Most of the fatalities were due to death by falling trees, but when you?re operating heavy mechanized saws, all sorts of other bad things can occur.  When you hear the call of timber! you better hope the tree is falling where it?s supposed to, and not on you. Whether # 1 or #2 on the yearly BLS fatality stats, the fact remains: lumberjacking is extremely dangerous.

Danger Factor: Extremely high. Traditionally ranks #1 or #2 on the list of most lethal jobs compiled by the BLS.
Pay Scale: Good.
Perks: Lots of fresh air.
Profile: Lumberjacks are a hardy breed.

10. Urban Firefighter
What do you say about guys who do the opposite of what everybody else does in times of danger? While we?re fleeing for our lives from an out-of-control blaze or similar emergency, firemen run  into the hell storm. Is this crazy or brave? Maybe both. Whatever the case, a firemen?s job is insanely risky. Every day they put their lives on the line. And any day can be their last.  Firefighters risk loss of life, smoke inhalation, terrible burns, crippling injuries when buildings collapse on them, poisoning and lung damage from inhalation of toxic materials, and extreme mental duress from the pressures of the job.

Entering burning buildings and rescuing trapped people is just part of the job. They also respond to a host of other types of calls, some of which are easy?like rescuing cats from tree branches?  and some are not. In the most deadly disaster to ever hit a fire department, 343 firemen, including entire departments, lost their  lives responding to the 2001 World Trade Center crisis. Firemen may sit around watching TV and pumping iron during  slow periods, but never take it away from these boys. When the alarm sounds, they put it all on the line for the rest of us.  You play with fire, you?re going to get burned.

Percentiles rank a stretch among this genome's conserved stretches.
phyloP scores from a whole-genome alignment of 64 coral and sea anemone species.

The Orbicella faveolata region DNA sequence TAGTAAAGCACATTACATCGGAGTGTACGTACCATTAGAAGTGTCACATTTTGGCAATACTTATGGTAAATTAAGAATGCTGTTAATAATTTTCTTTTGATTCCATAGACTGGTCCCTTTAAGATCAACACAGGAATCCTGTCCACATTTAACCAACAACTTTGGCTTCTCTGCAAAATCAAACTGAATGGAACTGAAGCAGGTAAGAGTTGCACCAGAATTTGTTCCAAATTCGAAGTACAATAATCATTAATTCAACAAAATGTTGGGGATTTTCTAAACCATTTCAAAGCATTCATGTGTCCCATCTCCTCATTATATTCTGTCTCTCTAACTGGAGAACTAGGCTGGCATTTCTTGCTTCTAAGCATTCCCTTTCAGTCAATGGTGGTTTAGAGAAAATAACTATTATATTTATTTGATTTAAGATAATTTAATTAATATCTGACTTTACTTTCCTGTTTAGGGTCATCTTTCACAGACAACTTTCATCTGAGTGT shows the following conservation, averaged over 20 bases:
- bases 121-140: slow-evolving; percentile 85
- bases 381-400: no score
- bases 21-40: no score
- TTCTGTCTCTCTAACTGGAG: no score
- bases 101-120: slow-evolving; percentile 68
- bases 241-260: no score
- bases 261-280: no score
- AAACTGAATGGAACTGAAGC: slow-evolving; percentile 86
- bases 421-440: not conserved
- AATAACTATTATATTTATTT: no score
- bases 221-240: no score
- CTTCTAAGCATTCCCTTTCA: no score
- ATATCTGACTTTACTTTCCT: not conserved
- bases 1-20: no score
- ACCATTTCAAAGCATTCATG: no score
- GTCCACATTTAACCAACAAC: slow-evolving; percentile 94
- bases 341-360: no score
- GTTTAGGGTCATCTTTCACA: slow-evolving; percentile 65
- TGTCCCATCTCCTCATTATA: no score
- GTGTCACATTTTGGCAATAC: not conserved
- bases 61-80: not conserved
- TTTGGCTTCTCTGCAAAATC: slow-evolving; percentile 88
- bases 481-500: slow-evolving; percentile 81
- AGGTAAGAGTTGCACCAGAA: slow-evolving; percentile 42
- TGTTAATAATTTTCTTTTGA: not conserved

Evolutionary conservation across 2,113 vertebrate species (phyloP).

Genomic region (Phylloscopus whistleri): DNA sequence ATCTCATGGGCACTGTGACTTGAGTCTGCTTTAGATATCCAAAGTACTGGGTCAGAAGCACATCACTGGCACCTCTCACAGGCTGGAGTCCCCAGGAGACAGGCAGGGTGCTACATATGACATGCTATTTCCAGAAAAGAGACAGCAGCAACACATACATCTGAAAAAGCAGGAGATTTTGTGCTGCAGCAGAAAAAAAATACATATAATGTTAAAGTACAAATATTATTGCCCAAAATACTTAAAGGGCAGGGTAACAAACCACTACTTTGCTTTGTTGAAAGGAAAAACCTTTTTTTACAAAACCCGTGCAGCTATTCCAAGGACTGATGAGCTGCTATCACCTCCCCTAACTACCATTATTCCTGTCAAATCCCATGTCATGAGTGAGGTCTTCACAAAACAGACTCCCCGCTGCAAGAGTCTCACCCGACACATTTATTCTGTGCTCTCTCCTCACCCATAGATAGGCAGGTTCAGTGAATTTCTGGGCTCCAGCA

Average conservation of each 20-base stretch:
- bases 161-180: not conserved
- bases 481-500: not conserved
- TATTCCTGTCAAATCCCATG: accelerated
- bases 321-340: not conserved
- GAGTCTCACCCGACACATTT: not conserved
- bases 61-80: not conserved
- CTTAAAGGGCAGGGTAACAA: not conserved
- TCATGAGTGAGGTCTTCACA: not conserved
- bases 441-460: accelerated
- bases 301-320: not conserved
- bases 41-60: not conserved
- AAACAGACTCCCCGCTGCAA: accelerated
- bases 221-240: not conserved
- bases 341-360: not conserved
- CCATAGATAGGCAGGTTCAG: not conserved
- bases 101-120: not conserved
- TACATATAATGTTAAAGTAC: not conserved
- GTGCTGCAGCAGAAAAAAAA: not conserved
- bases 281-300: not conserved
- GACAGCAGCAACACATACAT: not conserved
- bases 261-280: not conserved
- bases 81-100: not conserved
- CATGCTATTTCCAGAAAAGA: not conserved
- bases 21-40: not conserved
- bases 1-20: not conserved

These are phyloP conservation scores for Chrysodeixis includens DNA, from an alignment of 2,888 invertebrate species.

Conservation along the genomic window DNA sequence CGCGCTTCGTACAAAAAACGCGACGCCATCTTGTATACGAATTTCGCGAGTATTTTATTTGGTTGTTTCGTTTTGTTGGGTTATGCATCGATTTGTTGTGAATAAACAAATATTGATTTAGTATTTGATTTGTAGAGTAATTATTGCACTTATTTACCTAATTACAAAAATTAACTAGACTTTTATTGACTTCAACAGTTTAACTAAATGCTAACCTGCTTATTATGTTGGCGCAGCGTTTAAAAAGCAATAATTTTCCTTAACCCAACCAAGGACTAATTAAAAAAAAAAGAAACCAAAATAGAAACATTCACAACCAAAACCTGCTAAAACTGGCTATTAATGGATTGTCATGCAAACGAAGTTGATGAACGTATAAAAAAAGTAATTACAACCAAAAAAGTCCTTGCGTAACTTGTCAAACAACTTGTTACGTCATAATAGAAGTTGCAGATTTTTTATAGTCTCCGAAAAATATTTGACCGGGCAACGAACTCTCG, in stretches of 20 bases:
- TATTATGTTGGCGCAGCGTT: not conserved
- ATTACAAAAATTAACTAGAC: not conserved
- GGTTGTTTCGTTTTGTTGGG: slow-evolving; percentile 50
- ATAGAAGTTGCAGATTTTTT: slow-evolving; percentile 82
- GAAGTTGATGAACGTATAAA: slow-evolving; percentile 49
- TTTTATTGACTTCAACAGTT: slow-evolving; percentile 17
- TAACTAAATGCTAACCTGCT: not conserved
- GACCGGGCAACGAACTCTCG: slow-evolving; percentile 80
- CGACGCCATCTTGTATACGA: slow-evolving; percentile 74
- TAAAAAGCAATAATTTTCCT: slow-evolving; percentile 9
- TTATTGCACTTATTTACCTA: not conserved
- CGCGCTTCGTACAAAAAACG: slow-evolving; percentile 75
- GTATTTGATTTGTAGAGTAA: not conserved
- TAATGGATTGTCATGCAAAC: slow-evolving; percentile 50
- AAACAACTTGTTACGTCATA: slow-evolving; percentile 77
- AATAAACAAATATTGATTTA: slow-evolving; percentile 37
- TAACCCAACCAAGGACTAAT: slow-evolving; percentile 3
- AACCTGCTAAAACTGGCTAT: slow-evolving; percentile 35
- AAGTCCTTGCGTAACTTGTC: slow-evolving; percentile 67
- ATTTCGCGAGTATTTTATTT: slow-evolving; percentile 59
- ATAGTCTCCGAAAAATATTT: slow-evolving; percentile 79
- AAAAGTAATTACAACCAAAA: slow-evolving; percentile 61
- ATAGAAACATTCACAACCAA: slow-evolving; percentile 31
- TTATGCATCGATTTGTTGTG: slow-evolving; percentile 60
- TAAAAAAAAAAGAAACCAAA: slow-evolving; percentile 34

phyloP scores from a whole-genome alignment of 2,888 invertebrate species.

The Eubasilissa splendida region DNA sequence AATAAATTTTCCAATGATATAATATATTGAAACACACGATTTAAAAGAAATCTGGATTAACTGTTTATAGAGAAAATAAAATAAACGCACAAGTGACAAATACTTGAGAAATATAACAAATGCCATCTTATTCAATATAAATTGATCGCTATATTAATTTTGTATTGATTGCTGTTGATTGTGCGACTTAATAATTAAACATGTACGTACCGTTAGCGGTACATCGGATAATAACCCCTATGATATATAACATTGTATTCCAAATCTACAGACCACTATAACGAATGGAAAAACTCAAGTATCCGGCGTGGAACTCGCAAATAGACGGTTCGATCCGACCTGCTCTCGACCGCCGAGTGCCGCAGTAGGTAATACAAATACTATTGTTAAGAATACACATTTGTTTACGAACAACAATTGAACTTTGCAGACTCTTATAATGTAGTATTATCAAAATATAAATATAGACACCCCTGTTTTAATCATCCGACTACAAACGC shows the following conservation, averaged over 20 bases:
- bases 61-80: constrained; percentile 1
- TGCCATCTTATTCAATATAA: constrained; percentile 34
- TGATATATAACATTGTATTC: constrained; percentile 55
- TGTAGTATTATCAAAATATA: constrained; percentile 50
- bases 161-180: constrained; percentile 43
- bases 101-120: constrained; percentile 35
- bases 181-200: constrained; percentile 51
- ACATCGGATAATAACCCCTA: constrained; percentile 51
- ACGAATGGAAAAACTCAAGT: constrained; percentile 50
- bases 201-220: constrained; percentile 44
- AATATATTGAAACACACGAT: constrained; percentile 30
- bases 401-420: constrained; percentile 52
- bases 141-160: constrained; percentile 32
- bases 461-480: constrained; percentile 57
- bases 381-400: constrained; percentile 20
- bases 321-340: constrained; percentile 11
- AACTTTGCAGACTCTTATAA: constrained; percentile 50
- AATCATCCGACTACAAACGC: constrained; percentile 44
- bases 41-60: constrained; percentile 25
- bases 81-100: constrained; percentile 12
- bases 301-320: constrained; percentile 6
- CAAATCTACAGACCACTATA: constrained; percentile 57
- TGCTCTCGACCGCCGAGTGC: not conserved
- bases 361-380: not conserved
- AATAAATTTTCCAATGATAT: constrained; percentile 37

Danger Factor: Any day can be a day you never forget?or never remember again.
Pay Scale: A working man?s wage.
Perks: There?s lots of downtime between calls.
Profile: Brave, crazy, or both.

9. Coal Miner
Some wake up and spit out black liquid. Coughing, breathlessness, extreme fatigue to the point that it?s an effort to even cross a room, are all side effects. In 1831, a name was put to these symptoms: black lung disease. That?s what coal miners have had to endure trying to  support their families. The Appalachian coal miners, it was said, were digging their own grave. And it was not far from the truth. Black lung  disease is caused by the prolonged inhalation of coal dust, an occupational hazard of coal miners. In 1969, the U.S. Congress finally weighed in on the health risks of coal miners and  ordered measures to increase safety, steps that were subsequently  made more lax in 1973. In 1994, a new U.S. Department of Labor rule for protecting miners from excessive dust was put into place. But still, the specter of  black lung disease hangs over every coal miner who breathes in this lethal dust almost every second of his working day.